In the Prince Albert area, local activists have recently conducted an Interview Project, focusing on current forestry policies and practices, and the impacts and opportunities created by the Weyerhaeuser mill closures in Prince Albert and Big River in mid-April. We asked a wide range of people from several communities in the affected area about their involvement in forestry decision-making, the impacts of these decisions on their lives, their communities and the lands surrounding them; and their visions for truly sustainable economic development, including forestry, in their areas. We heard from mill workers, large-scale forest contractors, equipment operators, highway workers, local farmers, tourism operators, traditional land users, town councillors and administrators, First Nations, small business operators, and other concerned citizens.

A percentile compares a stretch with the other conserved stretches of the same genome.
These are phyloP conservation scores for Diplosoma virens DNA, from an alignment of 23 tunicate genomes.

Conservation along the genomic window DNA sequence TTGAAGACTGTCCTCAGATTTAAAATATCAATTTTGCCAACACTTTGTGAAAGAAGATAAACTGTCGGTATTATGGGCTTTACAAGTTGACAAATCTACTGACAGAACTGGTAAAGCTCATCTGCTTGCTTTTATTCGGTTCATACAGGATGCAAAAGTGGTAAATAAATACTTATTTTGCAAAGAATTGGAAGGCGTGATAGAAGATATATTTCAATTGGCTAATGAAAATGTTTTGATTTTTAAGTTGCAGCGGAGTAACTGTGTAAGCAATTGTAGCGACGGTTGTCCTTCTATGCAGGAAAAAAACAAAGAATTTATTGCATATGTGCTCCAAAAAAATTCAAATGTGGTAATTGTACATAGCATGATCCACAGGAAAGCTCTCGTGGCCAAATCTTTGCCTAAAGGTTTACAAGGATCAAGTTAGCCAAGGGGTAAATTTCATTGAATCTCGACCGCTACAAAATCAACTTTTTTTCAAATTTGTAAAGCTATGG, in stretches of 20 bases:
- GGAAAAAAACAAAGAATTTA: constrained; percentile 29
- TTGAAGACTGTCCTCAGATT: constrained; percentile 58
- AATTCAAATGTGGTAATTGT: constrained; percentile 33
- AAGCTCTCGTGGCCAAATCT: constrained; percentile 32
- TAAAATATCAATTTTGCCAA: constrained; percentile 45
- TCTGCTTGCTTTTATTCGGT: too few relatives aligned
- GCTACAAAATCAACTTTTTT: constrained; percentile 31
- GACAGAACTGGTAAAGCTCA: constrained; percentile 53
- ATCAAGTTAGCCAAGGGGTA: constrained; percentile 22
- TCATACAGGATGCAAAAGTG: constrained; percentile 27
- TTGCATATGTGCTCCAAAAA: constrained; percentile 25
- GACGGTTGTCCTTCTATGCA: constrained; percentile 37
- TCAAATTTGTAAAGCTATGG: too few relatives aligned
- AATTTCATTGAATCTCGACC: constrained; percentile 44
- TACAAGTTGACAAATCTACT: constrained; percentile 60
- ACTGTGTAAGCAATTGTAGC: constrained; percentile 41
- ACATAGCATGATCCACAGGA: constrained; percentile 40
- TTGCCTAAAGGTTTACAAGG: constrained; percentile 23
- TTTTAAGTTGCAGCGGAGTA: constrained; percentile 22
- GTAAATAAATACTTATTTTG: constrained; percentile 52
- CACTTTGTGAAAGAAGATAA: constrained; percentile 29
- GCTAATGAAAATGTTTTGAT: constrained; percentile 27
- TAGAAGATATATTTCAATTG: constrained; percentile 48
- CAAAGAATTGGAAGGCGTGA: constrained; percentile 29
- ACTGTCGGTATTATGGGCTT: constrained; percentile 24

There was a striking similarity of themes emerging from all these divergent interests regarding the problems in current forestry practices:

All fear a loss of mature trees in the provincial forests if forestry policy and practices continue as they are now;

All experienced a lack of meaningful input into decisions that affect their lives;

All expressed strong concern for the very destructive impacts on the land from current forestry practices, especially riparian harvesting, spring and summer harvesting, and all season roads;

Everyone spoke of the lack of monitoring and control of big industry;

Most felt that truly sustainable economic development can only happen with strong local involvement in primary decision-making on land use;

They felt that the main role of government should be to enforce laws and regulations, particularly with big industry; and

Everyone said that there is an unacceptable amount of wastage.
Clear themes also emerged from the visions people hold:

They want a more respectful, open and inclusive attitude from government officials, both politicians and civil servants;